These are artists and albums that changed my life or became part of my artistic identity, not just my favorite or most listened to
  1. DCTalk - Jesus Freak
    The first Christian album that go toe to toe with anything else. Made my teen years. Christian kids had never heard grand music that talked about God before. At least not in a good way. This single album fundamentally changed Christian music. Before hand, most Christian music sounded like a Nashville knock off of something else. After Jesus freak, the Christian music industry began to create its own sound. And it was ok to do so.
  2. Billy Joel - 52nd st
    Songs that changed my life in college, and became part of my songwriting. "Honesty," "my life," "52nd St.," and more. This kind of storytelling got into the way that my brain thought, and you can see it in the songwriting of my college years.
  3. Billy Joel - The Stranger
    Between "just the way you are," "scenes from an Italian restaurant," "everybody has a dream" to "she's always a woman," this album made me into a piano man during college. Most of all, it made me think of new ways of playing chords, and stretching the boundaries I had grown used to while creating music.
  4. Switchfoot - Hello Hurricane
    Perhaps not the most artistic, but I believe the best created album made by one of the most creative bands in history. "Mess of me," "always," "your love is a song," "enough to let me go," and the powerful "sing it out" made this an influential album to me.
  5. Bon Jovi - Keep The Faith
    I remember the first time I heard this album, driving in the backseat of my friend Tony's car. No single album affected me lyrically and even spiritually than this album. For me, the message of the album was anchored in the 10 minute guitar mountain, "Dry County"
  6. Coldplay - Rush of Blood to the Head
    This album sold over 20 million copies worldwide for a reason. There is nary a critic that finds something wrong with this album, and many listed as one of the best of all time. "The Scientist" was by far the most impacting, but is there a song on this album that cannot be listened to over, and over, and over, and over again?
  7. Rich Mullins - A Liturgy, A Legacy & a Ragamuffin Band
    For any Christian artists out there, you understand Rich Mullins' place in musical history. One of the few artists who literally lived of the words he wrote, and was one of us… No, intentionally beneath us. From "Here In America" and "Hold Me Jesus," to the clever and subtle "Color Green" it seemed every song was as one track was, my "Creed."
  8. U2 - War
    A throwback 33 years, the album "war" left an imprint on me that few U2 albums ever could. Perhaps the excellence of these tracks have led me to have an open heart to everything else ever produced by U2. "Two Hearts Beat As One" and "40" are my favorite.
  9. Les Miserables - The musical
    As a songwriter, this and fiddler on the roof are the two most impacting sets of music in both style and content. I used the influence of both in creating several musicals myself, and scoring for various events and musical pieces. I consider the story of Les Miserables to be the best of all time. I consider the lyrics and melody of each song to be the best of all time.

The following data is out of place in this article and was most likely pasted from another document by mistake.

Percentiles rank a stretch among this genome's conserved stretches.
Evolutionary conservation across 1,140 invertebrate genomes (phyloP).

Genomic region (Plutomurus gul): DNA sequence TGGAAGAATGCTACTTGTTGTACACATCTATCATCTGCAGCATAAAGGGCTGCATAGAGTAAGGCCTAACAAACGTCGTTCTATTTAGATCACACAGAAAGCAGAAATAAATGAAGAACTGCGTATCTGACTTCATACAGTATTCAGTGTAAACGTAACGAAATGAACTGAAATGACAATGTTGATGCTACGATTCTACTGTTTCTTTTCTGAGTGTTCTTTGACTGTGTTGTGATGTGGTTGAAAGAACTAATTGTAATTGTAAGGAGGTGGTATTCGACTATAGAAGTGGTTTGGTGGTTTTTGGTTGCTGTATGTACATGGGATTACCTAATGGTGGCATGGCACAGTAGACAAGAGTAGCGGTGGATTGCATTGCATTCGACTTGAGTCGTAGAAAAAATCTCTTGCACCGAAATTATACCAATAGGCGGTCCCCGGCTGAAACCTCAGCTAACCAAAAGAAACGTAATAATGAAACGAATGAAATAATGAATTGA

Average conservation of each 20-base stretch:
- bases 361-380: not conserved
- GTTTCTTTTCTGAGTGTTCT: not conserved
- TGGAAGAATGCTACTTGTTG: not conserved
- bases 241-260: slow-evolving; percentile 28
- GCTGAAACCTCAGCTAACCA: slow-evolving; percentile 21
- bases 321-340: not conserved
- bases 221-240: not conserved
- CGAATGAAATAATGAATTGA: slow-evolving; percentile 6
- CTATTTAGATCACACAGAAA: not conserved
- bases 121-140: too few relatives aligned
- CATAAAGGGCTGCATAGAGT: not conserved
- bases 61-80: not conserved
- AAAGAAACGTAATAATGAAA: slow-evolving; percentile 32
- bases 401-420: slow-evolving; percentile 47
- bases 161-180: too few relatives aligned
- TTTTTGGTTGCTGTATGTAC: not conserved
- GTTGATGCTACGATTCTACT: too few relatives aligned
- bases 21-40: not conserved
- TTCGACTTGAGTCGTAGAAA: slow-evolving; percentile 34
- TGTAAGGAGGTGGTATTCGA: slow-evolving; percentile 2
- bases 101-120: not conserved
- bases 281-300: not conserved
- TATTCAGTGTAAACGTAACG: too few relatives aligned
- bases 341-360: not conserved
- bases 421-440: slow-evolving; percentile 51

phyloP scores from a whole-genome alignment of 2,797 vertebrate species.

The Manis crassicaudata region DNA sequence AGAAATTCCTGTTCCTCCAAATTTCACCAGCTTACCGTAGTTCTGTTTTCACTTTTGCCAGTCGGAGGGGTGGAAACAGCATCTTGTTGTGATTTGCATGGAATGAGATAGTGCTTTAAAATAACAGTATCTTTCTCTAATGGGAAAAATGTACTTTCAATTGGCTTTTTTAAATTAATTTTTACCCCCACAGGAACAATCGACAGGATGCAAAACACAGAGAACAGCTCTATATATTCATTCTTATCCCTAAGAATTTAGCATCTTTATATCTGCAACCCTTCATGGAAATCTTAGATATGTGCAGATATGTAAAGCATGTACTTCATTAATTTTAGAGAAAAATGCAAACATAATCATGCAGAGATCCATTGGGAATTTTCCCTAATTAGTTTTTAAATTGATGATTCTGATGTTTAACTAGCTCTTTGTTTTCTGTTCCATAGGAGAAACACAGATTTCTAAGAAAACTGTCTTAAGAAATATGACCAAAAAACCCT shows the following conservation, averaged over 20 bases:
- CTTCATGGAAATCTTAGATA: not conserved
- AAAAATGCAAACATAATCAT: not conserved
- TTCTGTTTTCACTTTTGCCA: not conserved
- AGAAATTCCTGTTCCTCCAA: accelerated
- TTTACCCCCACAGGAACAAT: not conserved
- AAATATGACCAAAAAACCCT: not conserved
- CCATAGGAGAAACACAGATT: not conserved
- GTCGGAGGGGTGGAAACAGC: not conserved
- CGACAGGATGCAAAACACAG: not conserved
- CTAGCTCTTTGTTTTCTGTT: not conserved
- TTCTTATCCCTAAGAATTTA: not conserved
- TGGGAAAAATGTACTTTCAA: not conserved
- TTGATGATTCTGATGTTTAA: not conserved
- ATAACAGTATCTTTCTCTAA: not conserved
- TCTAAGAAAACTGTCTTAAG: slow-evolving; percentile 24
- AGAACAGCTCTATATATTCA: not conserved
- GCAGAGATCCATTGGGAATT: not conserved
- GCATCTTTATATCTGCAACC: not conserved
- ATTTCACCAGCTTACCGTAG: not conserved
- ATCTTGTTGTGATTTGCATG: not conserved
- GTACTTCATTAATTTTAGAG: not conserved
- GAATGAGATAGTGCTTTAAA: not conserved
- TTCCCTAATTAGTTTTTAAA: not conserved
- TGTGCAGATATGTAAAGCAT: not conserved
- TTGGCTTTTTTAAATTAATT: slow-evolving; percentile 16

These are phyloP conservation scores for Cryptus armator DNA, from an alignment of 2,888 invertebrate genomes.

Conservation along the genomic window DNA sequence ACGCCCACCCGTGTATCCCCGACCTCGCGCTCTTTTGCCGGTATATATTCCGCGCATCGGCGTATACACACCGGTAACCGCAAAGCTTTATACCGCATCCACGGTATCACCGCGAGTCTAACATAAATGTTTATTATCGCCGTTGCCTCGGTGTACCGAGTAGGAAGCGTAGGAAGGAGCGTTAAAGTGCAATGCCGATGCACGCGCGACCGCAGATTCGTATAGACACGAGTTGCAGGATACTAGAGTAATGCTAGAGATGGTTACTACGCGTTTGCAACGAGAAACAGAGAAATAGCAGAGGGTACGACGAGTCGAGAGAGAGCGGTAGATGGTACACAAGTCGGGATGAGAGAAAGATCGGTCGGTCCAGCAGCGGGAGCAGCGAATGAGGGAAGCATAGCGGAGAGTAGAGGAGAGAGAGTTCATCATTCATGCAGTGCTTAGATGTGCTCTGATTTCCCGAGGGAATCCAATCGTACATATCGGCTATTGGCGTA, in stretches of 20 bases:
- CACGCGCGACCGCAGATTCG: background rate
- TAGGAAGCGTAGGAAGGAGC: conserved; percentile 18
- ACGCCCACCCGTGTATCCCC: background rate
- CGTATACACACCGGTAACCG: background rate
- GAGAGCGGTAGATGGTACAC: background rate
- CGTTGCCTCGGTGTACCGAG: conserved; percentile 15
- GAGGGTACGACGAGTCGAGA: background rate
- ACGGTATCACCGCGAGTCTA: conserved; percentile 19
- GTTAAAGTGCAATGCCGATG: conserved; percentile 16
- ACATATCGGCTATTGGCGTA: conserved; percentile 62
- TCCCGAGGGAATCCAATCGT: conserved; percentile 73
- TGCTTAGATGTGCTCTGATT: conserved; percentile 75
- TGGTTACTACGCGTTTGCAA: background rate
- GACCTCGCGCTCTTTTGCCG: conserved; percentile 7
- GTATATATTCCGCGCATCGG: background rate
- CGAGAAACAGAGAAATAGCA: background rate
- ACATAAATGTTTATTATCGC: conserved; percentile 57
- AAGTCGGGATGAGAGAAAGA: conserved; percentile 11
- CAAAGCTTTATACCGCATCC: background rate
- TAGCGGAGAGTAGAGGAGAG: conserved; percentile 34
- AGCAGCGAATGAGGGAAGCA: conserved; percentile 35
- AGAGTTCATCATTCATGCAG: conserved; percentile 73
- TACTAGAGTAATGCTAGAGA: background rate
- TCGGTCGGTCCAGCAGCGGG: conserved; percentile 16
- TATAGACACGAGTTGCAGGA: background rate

10. Radiohead - OK Computer
    Some may be surprised by this, but I consider OK computer to be the precursor of all rock music after 2000. Some call it one of the greatest albums of all time, and with songs like "Karma Police," "Lucky" and Paranoid Android," there were few who didn't hear it at some point on the radio, in parking lots or movies throughout the late 90's. Without this album, bands like Death Cab, Coldplay, The Black Keys, The Strokes or My Morning Jacket may never have become well known or even formed.
  11. Michael W Smith - Freedom
    Growing up in a Christian home, Michael W Smith was the anchor to what made me a musician. While i2Eye might have been my favorite album, Freedom - his first foray into instrumental music - might have been what made me want to write bigger, score emotions and fall in love with the instrumental genre.
  12. Matt Redman - Where Angels Fear to Tread
    Released in 2002, this was hardly my first experience with Matt Redman's poignant songwriting and unique melodies, but it was the album that affected me the most. It may have not even impacted my songwriting more than "The Father's Song," but it hit me more at that time of my life.
  13. Elton John - Yellow Brick Road
    As one of the greatest albums of all time, this doesn't take much exclamation. My first listen happened during my jazz phase, and it helped to keep me from spinning out of control, anchoring me to what makes a good melody. No one had done it as good as Elton, and few have come close ever since.
  14. OneRepublic - Dreaming Out Loud
    Nearly every track on this album is as good as the last, but the timing of this album allowed it to become seared into my life because of circumstances I was going through. "All I Need," "Come Home," "Prodigal," and "All We Are" became anthems in my life.